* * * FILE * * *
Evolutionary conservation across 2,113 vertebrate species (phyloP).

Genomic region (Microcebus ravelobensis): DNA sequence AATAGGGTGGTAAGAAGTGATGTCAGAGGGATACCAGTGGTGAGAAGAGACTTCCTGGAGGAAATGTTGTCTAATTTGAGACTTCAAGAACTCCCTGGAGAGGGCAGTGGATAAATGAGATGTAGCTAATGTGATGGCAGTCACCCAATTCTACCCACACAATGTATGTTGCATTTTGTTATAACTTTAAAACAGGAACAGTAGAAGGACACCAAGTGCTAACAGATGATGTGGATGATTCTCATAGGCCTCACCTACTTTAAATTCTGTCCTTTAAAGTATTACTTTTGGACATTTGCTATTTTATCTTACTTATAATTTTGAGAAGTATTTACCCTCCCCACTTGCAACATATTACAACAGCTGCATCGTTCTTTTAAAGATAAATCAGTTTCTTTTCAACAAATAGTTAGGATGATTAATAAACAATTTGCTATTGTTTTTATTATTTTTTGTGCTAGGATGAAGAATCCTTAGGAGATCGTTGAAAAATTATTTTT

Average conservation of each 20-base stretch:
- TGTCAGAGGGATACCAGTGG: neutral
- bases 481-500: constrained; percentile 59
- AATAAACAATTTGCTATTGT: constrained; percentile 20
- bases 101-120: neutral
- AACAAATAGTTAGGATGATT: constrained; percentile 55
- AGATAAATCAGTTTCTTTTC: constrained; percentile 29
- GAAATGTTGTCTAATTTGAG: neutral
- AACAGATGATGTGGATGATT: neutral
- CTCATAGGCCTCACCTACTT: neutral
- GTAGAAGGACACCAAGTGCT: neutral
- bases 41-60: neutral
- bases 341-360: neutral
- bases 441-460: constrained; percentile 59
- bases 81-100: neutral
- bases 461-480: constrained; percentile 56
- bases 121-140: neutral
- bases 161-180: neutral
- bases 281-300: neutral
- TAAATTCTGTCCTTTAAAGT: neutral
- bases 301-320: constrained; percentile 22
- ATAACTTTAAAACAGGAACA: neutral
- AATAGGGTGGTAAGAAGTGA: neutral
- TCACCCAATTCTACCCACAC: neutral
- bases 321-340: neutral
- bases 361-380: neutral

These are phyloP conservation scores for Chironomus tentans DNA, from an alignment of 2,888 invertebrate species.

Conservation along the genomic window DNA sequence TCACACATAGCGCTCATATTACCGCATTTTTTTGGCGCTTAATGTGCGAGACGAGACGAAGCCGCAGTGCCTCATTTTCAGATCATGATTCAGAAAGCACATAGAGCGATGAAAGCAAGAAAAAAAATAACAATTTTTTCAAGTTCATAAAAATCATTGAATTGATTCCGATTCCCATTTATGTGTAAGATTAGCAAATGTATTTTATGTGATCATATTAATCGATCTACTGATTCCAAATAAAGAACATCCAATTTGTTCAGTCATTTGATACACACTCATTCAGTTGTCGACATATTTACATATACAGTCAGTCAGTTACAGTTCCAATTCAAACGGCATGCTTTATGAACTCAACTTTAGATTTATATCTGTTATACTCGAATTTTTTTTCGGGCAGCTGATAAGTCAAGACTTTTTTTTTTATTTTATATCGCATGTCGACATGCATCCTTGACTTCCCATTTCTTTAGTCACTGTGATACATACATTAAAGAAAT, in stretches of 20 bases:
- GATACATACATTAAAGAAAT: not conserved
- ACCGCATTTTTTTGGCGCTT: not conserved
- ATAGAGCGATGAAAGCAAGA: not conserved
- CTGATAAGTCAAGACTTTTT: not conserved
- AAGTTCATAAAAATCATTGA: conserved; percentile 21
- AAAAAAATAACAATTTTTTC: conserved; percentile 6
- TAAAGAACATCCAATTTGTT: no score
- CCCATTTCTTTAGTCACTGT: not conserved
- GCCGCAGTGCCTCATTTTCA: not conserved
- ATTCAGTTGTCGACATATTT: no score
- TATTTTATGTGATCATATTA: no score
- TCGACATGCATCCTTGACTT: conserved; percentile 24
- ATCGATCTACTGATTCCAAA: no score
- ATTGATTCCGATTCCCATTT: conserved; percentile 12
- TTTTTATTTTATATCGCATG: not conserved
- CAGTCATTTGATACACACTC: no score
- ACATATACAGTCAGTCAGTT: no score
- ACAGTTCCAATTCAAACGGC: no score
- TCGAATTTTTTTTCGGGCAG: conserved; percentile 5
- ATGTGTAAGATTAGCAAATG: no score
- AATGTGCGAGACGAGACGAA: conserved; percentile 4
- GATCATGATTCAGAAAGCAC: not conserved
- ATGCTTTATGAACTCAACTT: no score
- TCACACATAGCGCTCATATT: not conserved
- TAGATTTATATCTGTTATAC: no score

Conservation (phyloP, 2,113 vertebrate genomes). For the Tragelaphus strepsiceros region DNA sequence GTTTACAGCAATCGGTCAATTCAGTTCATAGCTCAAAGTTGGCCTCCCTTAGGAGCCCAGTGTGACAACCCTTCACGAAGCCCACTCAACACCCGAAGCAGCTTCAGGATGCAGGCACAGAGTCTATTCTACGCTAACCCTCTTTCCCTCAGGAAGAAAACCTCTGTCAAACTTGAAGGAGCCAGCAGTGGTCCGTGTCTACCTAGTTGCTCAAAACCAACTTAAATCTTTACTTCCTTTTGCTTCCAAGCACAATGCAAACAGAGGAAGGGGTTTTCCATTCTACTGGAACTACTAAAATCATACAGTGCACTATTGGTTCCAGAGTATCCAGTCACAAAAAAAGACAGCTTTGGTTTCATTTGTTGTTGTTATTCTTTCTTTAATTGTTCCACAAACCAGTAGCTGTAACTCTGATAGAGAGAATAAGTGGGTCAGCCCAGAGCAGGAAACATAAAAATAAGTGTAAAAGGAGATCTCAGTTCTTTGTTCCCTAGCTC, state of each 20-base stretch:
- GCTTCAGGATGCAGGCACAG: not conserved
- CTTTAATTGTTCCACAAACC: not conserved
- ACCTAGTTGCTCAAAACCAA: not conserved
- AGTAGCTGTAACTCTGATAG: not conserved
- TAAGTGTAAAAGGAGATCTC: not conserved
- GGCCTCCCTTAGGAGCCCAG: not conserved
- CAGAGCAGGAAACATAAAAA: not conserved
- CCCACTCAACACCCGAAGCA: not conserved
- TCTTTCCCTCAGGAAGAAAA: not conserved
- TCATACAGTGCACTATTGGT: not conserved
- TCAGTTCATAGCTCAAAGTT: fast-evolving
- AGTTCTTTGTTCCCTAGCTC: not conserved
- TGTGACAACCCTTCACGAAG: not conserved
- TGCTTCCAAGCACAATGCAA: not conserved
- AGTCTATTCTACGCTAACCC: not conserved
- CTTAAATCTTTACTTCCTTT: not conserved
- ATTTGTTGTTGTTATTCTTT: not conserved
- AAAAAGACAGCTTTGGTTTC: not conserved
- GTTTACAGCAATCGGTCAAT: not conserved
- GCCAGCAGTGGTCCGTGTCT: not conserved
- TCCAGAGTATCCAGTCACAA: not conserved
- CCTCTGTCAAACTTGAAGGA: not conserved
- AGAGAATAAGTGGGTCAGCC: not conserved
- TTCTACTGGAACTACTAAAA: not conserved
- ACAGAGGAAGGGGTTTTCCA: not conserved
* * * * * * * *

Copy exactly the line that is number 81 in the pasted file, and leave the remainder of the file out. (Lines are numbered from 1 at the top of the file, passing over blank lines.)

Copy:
- ACAGAGGAAGGGGTTTTCCA: not conserved